Thursday, August 22, 2019

New pump makes anaerobic digester more sustainable

May 1, 2019 by  
Filed under News & Business

farming family who installed a new anaerobic digestate pump say the decision is helping to make their renewable energy enterprise sustainable for the long term.

Esther Rudge farms with husband Henry and their son Monty at Ballingham Court, Herefordshire. The anaerobic digester runs on by-products from the 130ha business which includes 200 ewes, 70 stabiliser-cross cows and 40 Herefords – as well as apples, pears, cereals and maize.

The previous pump was unable to handle the 11% dry matter thickness of the digestate being discharged from the digester. This was causing disruption to the farm’s 80kW biogas plant, which exports most of its green energy to the National Grid.

“Börger quickly helped us out with a temporary solution until a larger unit could be installed,” says Mrs Rudge, whose son Monty now principally manages the plant since joining the business after studying agriculture at Harper Adams University, Shropshire.

‘Reliable processing’

“We were already very pleased with their Powerfeed system and Multichopper macerator at the front-end of our process – so it was perhaps no surprise that their additional pump was also of very good quality.”

The Powerfeed mixes and homogenises the feedstock of fruit, manure, maize and chicken litter – regardless of variability. The system guarantees safe and reliable processing of solids from four tonnes per hour, up to nine tonnes per hour, if required.

“Despite the inevitable foreign objects, such as wood, that get caught up in straw, the Powerfeed will handle it – and at the next stage of the process, the Multichopper macerator will sort it out properly.”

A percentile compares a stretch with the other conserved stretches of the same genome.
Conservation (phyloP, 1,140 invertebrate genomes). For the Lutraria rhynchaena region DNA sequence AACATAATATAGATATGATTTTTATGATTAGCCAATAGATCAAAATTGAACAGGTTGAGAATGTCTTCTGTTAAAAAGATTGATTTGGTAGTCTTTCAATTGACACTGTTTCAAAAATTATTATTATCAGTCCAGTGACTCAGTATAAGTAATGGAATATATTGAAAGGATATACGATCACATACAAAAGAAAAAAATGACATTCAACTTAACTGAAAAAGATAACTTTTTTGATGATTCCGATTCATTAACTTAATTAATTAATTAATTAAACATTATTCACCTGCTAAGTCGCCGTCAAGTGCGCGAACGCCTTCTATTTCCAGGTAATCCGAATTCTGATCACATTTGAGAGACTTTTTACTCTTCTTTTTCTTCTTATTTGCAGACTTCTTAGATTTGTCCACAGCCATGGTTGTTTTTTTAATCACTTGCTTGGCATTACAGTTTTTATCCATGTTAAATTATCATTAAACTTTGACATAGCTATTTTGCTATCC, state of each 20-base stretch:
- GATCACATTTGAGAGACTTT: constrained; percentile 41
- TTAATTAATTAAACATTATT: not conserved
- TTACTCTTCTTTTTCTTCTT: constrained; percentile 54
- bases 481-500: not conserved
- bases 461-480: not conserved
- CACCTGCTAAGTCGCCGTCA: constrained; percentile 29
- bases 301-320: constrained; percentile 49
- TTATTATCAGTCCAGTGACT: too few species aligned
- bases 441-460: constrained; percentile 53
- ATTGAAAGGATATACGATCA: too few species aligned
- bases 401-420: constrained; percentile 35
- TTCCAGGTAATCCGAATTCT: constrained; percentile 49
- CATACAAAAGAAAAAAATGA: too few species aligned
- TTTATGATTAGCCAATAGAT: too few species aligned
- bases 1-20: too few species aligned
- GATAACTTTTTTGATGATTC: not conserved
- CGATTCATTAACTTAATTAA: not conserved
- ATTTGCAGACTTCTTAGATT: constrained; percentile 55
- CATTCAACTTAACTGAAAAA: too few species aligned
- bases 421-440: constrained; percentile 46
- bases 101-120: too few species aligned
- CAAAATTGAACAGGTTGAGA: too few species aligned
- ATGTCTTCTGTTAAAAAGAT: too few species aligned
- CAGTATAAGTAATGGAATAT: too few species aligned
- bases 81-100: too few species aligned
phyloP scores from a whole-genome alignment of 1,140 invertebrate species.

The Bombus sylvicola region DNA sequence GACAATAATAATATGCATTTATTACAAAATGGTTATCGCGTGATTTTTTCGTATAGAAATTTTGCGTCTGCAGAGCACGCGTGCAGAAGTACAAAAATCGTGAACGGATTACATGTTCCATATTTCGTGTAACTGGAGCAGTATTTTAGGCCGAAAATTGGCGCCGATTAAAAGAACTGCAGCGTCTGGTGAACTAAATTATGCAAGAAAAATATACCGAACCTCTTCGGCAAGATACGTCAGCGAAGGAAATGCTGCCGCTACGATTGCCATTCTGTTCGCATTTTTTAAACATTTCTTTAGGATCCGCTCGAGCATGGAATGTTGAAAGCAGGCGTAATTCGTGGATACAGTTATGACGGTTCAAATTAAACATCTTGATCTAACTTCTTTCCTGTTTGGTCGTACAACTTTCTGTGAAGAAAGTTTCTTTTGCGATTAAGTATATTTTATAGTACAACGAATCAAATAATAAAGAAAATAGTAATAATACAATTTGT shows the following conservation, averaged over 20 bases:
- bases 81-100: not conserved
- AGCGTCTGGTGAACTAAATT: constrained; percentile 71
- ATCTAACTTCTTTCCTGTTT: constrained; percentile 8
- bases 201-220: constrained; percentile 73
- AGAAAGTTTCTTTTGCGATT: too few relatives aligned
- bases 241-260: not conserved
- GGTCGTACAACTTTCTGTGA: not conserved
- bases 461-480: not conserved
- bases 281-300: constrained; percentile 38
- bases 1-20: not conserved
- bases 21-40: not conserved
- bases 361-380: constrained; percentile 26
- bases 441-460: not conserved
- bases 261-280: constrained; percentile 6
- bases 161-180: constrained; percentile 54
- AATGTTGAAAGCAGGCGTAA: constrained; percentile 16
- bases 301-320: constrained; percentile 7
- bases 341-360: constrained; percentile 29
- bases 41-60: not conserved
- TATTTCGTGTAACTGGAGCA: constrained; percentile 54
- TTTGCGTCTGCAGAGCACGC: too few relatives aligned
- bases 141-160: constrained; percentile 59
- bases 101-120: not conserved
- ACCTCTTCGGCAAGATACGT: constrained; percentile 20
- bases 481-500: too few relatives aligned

Beyond the mixer – and connected by a Börger circulation pump – the P500 Multichopper benefits from a tough, perforated disk chopper with central high-performance rotating blades, enabling throughput volumes of up to 400m3/h (1760 usgpm).

Control system

Bespoke controls ensure the system is fully automated. The pump provides continuous feed for a 10m3 buffer tank. As the tank approaches it capacity, the system typically performs a 5-minute feed cycle, pumping the feedstock through the macerator and into the digester.

The time taken for a feed-cycle can be adjusted for certain feedstocks in order to maintain gas levels. This system prevents any fluctuations in temperature that would prevent the digestion process from operating at optimum levels.

Load and flow sensors monitor the equipment remotely so that the operator can see at a glance via a smartphone or computer whether the set-up is working properly. Operating at around 1 Bar, with no great head of pressure to overcome, it is a gentle, carefully managed system.

It is now two years since the AD plant was commissioned. And with the new pump now taking care of the discharge, Mrs Rudge believes the farm business is now sustainable enough to hand on to the next generation when the time comes.

Tighter restrictions

“Our investment in AD will no doubt continue to be a learning, fine-tuning part of our farm life, but we’ve achieved our aim of becoming increasingly sustainable – and generating a new income stream. There’s the bonus too of producing very good fertiliser.

“We’re almost landlocked here by the River Wye – halfway between Ross-on-Wye and Hereford – with poor road links and ever-tightening restrictions on what we can and can’t do, so it was vital to our future that we became as sustainable and self-sufficient as possible.”